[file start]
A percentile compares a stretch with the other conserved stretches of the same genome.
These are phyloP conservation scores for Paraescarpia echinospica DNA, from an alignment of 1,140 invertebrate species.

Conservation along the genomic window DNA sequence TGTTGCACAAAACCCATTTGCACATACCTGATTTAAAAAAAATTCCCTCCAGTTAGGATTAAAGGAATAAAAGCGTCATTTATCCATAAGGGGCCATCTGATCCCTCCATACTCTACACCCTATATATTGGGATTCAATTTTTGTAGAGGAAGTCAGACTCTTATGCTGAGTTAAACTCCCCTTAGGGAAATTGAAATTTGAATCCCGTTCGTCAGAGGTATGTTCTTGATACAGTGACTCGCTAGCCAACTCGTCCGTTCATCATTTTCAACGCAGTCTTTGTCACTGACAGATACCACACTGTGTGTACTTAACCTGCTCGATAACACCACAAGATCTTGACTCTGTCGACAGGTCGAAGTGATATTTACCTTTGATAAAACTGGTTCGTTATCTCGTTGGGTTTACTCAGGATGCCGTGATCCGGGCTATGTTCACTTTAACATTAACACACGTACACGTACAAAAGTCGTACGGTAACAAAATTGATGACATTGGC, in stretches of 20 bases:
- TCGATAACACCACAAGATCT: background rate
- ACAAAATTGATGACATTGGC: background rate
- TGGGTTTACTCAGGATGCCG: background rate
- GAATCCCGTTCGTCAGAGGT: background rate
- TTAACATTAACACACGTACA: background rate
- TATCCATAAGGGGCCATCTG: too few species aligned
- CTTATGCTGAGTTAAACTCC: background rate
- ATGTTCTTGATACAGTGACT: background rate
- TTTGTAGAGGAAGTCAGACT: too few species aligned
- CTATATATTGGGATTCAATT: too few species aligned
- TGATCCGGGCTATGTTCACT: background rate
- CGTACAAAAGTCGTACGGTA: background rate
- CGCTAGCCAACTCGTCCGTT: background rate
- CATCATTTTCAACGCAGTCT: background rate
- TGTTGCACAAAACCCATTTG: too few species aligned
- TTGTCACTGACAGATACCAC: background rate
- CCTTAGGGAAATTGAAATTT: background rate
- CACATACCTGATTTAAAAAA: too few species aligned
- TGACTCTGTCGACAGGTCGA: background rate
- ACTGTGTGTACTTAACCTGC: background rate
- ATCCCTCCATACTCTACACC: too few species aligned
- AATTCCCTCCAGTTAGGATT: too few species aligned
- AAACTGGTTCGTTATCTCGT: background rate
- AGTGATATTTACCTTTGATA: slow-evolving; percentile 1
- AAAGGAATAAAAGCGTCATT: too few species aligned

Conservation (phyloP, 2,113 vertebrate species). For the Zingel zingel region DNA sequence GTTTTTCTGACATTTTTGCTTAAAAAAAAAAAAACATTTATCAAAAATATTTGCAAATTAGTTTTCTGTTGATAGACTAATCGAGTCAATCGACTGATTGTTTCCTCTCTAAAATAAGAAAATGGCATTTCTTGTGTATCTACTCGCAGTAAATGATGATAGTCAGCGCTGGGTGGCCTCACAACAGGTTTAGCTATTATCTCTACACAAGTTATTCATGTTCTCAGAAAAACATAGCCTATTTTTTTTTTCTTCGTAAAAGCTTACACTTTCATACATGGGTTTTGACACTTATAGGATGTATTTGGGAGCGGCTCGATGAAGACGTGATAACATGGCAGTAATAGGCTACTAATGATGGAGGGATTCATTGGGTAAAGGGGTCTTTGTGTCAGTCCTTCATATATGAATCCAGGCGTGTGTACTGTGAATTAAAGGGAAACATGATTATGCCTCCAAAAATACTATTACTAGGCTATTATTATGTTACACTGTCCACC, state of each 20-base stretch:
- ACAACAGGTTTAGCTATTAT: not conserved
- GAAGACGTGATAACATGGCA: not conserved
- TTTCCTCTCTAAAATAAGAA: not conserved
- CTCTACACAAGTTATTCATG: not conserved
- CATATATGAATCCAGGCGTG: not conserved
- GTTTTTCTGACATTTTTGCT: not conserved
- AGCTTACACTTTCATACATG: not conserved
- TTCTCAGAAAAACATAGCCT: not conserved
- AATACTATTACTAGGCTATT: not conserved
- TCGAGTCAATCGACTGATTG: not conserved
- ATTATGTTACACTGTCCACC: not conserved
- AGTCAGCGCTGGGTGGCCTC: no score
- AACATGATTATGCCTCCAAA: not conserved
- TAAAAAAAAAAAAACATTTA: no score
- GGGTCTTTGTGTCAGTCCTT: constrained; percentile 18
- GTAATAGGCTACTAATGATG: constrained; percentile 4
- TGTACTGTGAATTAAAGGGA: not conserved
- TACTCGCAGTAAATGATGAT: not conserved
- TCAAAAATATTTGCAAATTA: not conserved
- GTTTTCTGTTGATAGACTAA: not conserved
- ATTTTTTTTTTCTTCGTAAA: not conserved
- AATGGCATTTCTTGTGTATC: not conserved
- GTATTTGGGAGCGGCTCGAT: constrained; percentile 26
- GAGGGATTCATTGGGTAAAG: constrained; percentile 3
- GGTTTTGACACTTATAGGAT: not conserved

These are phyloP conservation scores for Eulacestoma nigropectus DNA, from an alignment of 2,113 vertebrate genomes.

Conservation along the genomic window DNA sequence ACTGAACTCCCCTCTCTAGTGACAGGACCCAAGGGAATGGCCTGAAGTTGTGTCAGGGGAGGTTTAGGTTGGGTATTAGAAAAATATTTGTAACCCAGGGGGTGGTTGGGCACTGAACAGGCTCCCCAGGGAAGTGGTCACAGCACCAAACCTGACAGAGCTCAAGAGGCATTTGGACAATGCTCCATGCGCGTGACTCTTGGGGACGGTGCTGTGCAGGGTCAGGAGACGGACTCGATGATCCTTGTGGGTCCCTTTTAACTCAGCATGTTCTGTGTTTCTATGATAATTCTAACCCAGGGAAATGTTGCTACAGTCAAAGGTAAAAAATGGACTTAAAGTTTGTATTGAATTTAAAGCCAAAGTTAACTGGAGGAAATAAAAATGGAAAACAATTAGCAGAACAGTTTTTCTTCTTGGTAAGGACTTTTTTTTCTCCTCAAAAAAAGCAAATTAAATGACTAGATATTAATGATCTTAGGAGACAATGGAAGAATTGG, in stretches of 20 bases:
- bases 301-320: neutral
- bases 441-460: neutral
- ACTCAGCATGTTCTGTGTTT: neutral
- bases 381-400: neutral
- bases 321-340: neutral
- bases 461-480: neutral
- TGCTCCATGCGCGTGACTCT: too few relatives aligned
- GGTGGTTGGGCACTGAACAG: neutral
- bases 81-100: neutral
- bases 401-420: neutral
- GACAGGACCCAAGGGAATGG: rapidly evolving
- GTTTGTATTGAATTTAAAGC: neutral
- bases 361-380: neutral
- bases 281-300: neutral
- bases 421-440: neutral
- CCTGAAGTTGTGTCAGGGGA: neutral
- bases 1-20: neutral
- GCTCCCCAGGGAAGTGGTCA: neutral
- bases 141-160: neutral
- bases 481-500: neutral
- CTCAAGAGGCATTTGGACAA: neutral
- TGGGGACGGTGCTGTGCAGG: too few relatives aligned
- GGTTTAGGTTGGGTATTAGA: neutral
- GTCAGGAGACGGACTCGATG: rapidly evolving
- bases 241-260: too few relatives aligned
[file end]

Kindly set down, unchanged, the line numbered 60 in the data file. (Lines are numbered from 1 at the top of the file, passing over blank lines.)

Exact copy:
- bases 381-400: neutral